Let Aristotle take offence, but the sacrament, the visible sign is this, which Jesus gives to His Church, and This is His Body. The matter of the sacrament, therefore, is the Body – not the bread of which there is no further question – and the Blood, and no longer wine.
The matter has to be visible and must constitute a sign? Well, in faith we have no hesitation in saying that the Body is indeed visible and tangible, there on the paten, likewise with the Blood in the chalice. Furthermore, these signs constitute an invitation to eat and drink, since they are there as bread and wine. It is not that bread and wine are there as the Body and Blood; it is the Lord’s Body and Blood that are really present and presented to us as bread and wine. But as for bread and wine, they are no more. Jesus has said it (…).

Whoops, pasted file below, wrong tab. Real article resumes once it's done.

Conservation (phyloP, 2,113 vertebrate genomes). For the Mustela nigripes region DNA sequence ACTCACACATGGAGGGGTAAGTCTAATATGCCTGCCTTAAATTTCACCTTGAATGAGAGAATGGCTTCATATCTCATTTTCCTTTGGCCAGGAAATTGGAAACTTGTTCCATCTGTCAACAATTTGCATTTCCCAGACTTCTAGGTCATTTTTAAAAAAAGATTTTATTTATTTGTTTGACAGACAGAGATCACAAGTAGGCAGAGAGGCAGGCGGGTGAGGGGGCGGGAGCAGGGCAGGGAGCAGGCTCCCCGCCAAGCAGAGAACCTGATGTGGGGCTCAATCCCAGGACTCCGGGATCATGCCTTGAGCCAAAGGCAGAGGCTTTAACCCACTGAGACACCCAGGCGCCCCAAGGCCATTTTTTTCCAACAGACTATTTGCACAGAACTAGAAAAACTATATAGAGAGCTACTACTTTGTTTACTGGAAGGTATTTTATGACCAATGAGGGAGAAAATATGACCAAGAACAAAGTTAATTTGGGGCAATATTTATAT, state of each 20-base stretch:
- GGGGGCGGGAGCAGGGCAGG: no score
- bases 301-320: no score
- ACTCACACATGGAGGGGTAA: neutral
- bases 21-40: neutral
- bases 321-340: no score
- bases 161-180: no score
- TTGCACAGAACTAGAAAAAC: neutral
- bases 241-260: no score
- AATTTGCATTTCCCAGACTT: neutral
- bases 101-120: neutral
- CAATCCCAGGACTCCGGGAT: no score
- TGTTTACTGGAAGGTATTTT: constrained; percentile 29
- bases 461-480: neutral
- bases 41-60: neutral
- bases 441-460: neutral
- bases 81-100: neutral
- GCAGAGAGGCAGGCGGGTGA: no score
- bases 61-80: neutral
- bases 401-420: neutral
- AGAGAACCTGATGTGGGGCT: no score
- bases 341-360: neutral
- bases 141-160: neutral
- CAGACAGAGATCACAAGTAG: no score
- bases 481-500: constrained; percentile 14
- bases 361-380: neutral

I am told that it is impossible for a human body really to take on the manner of being pertaining to bread. But if this Body be that of the Word of God and if this new figuration be not the work of human nature but of His Divine Will working on His human nature so to become our bread in a sacramental transfiguration and transfinalisation, not of the bread, but of His Body and Blood!